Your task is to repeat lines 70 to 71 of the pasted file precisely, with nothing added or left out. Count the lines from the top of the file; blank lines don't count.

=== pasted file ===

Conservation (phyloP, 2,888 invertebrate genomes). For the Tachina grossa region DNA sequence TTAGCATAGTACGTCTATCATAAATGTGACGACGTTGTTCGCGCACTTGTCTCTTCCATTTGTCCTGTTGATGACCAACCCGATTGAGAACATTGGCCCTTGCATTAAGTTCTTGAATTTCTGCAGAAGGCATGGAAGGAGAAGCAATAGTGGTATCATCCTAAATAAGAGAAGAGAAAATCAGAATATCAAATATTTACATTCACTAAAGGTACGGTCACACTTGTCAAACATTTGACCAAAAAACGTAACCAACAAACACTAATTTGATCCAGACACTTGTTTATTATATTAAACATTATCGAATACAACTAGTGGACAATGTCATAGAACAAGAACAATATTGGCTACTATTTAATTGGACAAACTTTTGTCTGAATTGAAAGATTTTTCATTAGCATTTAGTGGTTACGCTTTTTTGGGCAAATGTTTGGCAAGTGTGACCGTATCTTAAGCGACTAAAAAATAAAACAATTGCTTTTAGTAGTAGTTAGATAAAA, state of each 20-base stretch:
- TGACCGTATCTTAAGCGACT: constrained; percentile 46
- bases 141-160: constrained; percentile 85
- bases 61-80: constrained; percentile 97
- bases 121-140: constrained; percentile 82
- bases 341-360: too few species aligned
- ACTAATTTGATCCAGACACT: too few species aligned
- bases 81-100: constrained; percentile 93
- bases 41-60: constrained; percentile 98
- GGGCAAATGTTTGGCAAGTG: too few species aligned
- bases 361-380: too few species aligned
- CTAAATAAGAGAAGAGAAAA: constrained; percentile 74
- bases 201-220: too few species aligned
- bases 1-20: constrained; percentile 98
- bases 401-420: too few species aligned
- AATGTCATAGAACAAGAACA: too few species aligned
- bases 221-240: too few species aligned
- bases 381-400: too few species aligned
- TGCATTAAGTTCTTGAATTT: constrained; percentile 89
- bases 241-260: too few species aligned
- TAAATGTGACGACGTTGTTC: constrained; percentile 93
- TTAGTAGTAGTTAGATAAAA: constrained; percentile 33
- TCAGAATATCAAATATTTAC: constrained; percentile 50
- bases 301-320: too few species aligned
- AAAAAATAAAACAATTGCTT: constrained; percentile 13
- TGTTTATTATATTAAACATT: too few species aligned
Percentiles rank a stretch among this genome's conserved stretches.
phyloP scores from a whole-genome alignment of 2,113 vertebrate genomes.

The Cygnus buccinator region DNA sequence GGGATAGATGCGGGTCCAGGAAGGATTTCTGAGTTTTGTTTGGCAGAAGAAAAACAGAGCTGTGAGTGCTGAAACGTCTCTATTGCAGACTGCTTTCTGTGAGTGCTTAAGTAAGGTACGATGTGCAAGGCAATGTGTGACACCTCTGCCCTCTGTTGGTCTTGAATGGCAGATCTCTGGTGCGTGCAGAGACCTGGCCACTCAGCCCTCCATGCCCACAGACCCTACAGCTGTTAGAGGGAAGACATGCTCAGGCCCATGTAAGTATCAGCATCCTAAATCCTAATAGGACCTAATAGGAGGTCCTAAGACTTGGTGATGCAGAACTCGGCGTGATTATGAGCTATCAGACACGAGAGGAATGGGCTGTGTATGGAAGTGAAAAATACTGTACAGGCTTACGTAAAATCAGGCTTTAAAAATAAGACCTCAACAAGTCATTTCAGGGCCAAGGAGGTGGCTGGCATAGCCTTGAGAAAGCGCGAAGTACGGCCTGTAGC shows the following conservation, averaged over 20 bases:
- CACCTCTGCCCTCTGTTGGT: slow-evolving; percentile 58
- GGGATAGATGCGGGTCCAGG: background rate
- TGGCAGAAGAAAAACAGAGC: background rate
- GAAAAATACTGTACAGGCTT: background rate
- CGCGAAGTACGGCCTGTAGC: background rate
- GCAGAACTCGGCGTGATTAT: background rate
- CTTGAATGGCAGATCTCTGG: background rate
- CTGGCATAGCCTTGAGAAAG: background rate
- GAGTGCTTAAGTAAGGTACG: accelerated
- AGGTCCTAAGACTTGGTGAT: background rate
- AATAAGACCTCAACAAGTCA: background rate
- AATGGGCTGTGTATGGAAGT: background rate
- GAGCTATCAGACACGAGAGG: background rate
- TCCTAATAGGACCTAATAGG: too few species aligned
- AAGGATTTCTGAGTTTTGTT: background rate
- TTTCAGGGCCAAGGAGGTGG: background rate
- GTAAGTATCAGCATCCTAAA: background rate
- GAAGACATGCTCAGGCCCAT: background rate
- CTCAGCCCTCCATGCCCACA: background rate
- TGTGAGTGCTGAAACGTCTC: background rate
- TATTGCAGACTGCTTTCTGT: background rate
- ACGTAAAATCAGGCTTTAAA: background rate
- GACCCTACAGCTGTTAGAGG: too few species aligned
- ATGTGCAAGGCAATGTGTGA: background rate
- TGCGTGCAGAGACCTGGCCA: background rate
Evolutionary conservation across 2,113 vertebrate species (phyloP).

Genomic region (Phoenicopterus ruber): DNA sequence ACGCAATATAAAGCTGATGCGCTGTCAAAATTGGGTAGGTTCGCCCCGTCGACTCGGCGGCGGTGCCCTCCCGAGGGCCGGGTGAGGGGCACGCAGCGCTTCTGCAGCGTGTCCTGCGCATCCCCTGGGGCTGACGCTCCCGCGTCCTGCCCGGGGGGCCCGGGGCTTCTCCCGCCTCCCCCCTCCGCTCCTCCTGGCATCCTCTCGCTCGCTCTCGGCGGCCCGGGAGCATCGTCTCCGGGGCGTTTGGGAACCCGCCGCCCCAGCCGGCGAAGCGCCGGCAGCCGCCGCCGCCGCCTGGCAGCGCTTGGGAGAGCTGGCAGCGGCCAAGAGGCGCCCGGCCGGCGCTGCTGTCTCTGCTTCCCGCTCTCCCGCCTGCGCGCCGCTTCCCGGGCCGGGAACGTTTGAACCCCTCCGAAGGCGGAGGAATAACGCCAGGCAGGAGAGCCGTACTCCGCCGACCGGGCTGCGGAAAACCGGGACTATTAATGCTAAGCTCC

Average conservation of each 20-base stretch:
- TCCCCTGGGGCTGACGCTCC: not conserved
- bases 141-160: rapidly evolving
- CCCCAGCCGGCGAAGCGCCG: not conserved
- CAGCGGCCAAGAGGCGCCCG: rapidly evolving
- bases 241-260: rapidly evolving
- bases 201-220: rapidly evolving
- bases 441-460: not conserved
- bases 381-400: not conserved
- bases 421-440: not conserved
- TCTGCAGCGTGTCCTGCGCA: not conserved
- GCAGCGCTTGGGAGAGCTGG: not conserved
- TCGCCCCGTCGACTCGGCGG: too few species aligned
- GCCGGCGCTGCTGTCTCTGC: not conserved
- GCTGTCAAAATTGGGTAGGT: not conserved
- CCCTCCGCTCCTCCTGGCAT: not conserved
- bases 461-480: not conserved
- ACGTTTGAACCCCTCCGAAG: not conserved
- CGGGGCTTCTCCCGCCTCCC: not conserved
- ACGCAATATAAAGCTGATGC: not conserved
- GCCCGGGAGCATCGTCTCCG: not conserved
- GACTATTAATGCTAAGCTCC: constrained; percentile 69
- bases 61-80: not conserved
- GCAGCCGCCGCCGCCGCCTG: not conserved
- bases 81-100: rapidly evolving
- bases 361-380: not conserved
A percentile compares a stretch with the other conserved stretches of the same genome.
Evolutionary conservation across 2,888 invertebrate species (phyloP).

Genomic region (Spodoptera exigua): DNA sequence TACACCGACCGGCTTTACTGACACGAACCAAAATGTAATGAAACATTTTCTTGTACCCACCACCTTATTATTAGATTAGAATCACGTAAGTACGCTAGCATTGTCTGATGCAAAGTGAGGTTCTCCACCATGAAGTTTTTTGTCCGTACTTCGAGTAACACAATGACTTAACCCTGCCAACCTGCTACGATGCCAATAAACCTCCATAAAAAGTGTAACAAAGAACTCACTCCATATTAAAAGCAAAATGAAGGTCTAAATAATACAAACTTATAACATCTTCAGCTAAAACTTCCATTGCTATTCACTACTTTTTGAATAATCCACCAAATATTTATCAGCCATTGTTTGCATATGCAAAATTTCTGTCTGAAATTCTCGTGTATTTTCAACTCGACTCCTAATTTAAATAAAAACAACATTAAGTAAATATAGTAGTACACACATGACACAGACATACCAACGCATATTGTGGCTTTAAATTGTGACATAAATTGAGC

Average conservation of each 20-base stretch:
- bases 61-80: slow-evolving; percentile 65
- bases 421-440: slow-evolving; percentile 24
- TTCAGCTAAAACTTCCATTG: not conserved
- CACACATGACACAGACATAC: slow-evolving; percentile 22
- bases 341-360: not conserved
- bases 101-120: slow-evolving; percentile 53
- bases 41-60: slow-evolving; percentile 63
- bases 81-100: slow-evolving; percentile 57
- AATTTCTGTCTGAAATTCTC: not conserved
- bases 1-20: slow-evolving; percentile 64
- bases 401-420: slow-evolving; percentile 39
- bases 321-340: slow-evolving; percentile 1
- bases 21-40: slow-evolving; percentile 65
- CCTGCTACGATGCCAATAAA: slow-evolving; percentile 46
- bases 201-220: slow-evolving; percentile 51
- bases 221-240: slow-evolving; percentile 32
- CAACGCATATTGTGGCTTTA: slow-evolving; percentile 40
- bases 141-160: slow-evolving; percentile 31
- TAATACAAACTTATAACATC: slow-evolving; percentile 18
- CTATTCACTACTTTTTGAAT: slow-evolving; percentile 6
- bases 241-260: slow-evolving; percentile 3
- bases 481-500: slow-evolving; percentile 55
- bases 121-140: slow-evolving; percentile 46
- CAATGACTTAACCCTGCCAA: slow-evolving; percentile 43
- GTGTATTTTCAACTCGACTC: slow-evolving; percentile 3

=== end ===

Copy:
- GCCGGCGCTGCTGTCTCTGC: not conserved
- GCTGTCAAAATTGGGTAGGT: not conserved